Continuous deployment for this website using GitLab CI/CD, SSH, Docker and systemd

Almost two years ago I wrote that ideally I would not have to log in to my VPS to update this website. Well, that moment has finally arrived.

A couple of weeks ago I decided to pursue continuous deployment for this site. Not because it is such a hassle to deploy a new version myself and also not because it is needed that often, but because I wanted to explore the concept.

To summarize the most relevant parts of what I wrote in 2019:

  • The source code for this blog is hosted on GitLab.
  • Whenever I push a commit, GitLab CI/CD builds a new Docker image.
  • Once the build is done I SSH into the VPS this site is hosted from, pull the new image and use it to run this site.

That last, manual step is now automated. The hardest part was figuring out a method I was happy with; that is: not putting the keys to the kingdom in GitLab. Not that I distrust GitLab, but if someone would get access to my GitLab account, I would not want them to also have unlimited access to the VPS.

The solution I ended up with consists of three parts:

  • Configuration on GitLab to trigger a deployment.
  • A user on the VPS so the GitLab job can log into the VPS.
  • A monitoring service on the VPS to redeploy when a trigger is detected.

GitLab configuration

This part is basically a summary of what David Négrier wrote in his article Continuous delivery with Gitlab, Docker and Traefik on a dedicated server. I you want a more detailed explanation, I can highly recommend reading his article.)

Before we can get into the job that I added to my pipeline, we need to prepare some things. Starting with adding a couple of GitLab CI/CD variables:

  • SSH_HOST and SSH_PORT: the SSH client needs to know how to connect to the VPS.
  • SSH_USER and SSH_PRIVATE_KEY: the SSH client needs authentication information.
  • SSH_KNOWN_HOST: the public SSH key of the server (SSH_HOST) so we can add it to the known_hosts file and prevent man-in-the-middle attacks. I got this value by running ssh-keyscan <hostname> on my laptop and pasting the output in GitLab.

In a moment we’ll see how these variables get used.

Since I want to use the digest of the Docker image that is built in this pipeline, I’ve added an artifact to store the digest so we can access it later on:

    - docker image ls --filter "label=org.label-schema.vcs-url=" --filter "label=org.label-schema.vcs-ref=$CI_COMMIT_SHA" --format "{{.Digest}}" > image-sha.txt
      - image-sha.txt

(The filters are probably not really necessary, but just in case there are multiple images present, I want to be reasonably sure that I’ve picked the right one.)

Now finally the job that triggers the deployment:

  stage: deploy
      - main
  services: []
  image: alpine:latest
    - apk add --no-cache openssh
    - mkdir ~/.ssh
    - echo "$SSH_KNOWN_HOSTS" >> ~/.ssh/known_hosts
    - chmod 644 ~/.ssh/known_hosts
    - echo "$SSH_PRIVATE_KEY" > ~/.ssh/private_key
    - chmod 600 ~/.ssh/private_key
    # add ssh key stored in SSH_PRIVATE_KEY variable to the agent store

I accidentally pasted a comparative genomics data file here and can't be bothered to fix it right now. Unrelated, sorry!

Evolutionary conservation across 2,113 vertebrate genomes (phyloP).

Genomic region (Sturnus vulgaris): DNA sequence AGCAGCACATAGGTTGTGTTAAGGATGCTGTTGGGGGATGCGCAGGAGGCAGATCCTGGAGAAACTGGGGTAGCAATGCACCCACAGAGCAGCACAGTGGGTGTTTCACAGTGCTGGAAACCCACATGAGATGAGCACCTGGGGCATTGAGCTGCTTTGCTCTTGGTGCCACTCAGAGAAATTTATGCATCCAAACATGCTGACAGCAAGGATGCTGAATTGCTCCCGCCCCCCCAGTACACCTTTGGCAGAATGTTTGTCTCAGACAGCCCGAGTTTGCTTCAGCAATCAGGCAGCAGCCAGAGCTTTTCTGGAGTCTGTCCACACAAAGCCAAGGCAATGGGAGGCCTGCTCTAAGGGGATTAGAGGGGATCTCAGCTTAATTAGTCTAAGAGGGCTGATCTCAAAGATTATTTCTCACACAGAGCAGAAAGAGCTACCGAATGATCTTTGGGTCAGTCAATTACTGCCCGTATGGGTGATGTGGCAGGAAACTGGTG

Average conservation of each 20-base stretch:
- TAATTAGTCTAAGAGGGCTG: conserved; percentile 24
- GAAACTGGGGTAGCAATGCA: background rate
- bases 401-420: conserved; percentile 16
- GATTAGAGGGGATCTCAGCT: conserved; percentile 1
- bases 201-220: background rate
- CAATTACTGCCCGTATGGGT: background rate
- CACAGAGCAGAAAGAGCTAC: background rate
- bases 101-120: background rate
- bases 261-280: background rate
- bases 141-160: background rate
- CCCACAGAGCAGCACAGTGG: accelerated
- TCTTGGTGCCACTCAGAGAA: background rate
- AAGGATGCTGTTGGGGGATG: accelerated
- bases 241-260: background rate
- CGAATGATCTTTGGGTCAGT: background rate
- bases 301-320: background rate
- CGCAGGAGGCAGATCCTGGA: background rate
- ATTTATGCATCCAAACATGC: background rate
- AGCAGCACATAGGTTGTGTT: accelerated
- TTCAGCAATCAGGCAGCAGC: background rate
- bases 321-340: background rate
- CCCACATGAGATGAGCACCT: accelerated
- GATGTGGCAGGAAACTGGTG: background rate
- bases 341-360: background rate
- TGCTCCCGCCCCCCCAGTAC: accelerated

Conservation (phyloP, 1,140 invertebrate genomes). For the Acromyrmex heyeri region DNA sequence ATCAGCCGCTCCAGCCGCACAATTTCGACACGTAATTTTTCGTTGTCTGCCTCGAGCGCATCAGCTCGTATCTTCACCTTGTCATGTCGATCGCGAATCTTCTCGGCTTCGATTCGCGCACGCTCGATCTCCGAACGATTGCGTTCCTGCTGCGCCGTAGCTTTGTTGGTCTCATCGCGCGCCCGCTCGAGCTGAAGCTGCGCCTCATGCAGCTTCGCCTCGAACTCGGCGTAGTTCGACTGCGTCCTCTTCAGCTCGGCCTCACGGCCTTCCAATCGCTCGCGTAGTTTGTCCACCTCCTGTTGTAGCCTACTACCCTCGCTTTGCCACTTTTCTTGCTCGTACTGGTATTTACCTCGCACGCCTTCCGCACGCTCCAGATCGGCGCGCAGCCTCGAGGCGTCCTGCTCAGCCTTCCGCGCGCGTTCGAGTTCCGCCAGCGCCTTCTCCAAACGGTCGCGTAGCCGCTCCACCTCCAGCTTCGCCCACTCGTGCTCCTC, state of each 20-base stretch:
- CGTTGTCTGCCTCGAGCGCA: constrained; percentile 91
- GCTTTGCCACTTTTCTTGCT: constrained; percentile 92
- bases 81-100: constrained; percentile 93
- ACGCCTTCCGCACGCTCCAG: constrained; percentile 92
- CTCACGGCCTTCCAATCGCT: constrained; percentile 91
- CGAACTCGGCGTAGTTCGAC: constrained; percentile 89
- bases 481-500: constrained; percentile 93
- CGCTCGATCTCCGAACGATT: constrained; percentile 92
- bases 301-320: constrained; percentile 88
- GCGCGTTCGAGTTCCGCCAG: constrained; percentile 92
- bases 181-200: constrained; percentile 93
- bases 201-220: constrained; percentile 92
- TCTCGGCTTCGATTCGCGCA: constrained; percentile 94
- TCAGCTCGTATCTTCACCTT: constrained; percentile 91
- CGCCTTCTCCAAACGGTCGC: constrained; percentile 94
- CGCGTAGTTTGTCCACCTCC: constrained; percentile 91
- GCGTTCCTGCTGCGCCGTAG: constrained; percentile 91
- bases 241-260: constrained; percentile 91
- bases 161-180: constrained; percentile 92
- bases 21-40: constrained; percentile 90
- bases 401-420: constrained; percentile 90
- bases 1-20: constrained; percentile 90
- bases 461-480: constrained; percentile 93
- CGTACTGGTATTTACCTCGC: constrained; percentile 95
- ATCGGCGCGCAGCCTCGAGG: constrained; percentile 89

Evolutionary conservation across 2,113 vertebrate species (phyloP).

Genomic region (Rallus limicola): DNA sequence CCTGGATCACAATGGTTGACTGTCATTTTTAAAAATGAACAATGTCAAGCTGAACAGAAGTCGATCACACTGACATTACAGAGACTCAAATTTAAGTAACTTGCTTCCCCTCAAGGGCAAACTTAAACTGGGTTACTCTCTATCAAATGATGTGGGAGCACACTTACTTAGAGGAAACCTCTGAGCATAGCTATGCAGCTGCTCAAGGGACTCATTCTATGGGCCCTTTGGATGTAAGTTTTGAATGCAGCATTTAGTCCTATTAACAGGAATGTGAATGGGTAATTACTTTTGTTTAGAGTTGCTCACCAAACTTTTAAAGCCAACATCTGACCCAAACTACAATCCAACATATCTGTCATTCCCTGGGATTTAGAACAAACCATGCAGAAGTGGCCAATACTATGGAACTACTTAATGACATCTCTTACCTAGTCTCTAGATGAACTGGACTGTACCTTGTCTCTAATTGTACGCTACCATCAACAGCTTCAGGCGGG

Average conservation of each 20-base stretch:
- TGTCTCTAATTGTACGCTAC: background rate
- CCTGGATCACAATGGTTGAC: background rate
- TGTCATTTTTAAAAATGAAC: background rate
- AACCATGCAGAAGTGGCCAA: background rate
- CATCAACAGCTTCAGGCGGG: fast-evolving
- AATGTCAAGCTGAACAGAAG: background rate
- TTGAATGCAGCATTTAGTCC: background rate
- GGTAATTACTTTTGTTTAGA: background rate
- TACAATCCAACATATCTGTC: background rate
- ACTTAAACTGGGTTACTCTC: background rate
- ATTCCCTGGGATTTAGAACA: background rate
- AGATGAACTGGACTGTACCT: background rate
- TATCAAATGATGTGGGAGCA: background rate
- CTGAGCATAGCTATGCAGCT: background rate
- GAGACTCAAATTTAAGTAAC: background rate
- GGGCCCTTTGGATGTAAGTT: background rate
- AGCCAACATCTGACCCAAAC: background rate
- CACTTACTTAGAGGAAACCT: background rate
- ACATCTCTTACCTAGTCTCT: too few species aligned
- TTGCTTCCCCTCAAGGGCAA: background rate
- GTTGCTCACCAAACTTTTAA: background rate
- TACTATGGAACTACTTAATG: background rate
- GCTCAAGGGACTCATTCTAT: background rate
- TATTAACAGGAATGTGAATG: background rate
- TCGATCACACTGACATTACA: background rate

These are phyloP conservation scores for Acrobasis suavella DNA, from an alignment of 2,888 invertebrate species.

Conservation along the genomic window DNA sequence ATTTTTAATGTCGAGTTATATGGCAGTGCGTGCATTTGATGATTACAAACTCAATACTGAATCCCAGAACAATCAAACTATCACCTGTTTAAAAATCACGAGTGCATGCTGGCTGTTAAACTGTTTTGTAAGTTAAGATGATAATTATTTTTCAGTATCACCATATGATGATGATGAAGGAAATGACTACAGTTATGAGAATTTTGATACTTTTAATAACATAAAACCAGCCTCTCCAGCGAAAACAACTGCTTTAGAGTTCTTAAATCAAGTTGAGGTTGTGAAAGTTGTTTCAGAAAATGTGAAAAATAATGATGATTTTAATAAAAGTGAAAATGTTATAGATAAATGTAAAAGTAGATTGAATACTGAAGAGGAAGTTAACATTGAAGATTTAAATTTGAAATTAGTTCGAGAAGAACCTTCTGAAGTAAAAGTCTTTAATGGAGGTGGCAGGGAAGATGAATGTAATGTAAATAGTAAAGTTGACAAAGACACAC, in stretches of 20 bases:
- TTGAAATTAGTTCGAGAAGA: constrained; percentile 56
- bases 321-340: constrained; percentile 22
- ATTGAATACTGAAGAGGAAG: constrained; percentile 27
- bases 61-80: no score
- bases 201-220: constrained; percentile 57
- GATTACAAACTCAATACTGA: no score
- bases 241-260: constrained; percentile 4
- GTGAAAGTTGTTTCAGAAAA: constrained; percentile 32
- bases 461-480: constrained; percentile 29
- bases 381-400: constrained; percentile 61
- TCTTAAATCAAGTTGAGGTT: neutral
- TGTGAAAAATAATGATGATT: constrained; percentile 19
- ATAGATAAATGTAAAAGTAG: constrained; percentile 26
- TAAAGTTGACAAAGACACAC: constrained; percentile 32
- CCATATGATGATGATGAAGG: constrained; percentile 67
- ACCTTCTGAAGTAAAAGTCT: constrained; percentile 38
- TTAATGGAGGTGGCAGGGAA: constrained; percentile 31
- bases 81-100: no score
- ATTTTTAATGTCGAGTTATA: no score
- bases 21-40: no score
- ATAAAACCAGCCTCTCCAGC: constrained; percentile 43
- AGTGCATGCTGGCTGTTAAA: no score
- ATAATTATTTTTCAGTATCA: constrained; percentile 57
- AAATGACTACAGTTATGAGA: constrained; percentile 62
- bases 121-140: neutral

- eval $(ssh-agent -s)
    - ssh-add ~/.ssh/private_key
    - ssh -p $SSH_PORT $SSH_USER@$SSH_HOST $(cat image-sha.txt)

Most of the code is just to get SSH working. All the magic happens in the last line. Note that in contrast to David’s article I don’t actually execute commands on my VPS, instead I only send one string.

(For the full .gitlab-ci.yml file see the GitLab repo for this site.)

Now every time the pipeline is run on the main branch, the digest of the freshly built Docker image is sent to my VPS.

VPS SSH configuration

On the VPS we need to make sure that the GitLab job can SSH into the machine.

The first step is to create a user to be used by GitLab (the SSH_USER variable I mentioned above). Next we need to make sure that the SSH_PRIVATE_KEY stored in GitLab can be used to log in. To make this possible and to mitigate the risks of the SSH key in GitLab getting abused, I have added the following content to the file ~/.ssh/authorized_keys of the new user:

command="/home/<username>/.ssh/",no-agent-forwarding,no-port-forwarding,no-pty,no-user-rc,no-X11-forwarding <public key> <comment>

Using the command option is an idea I got from a ServerFault answer and Mauricio Tavares’ article Getting the SSH_ORIGINAL_COMMAND. In my case the file stores the original command (in my case the digest) in a file called deployment.raw.

VPS monitoring service

To actually deploy the new image, we need just one more piece in this puzzle: a script to actually deploy the Docker image.

I’ve opted for a systemd unit to monitor for the existence of the deployment.raw file by adding the file /etc/systemd/system/blog-deployment.path (note the “.path” at the end of the filename):

Description=Blog deployment path monitor



This systemd unit configuration file is accompanied by the following service file (/etc/systemd/system/blog-deployment.service):

Description=Blog deployment service



In the script I do thing like reading the deployment.raw file, checking its content, downloading the new Docker image, checking it and restarting this website with the new image.


To recap my continuous deployment solution:

  • I push a commit to the main branch of the repo of this site.
  • GitLab CI/CD builds a new Docker image and sends its digest to my server.
  • My server watches for the existence of the digest file and uses it as a trigger to deploy the new version of this website.

And now that I’ve written this down, I’m going to commit this article to Git, push it to GitLab and then sit back and wait (im)patiently for my website to update itself. ;-)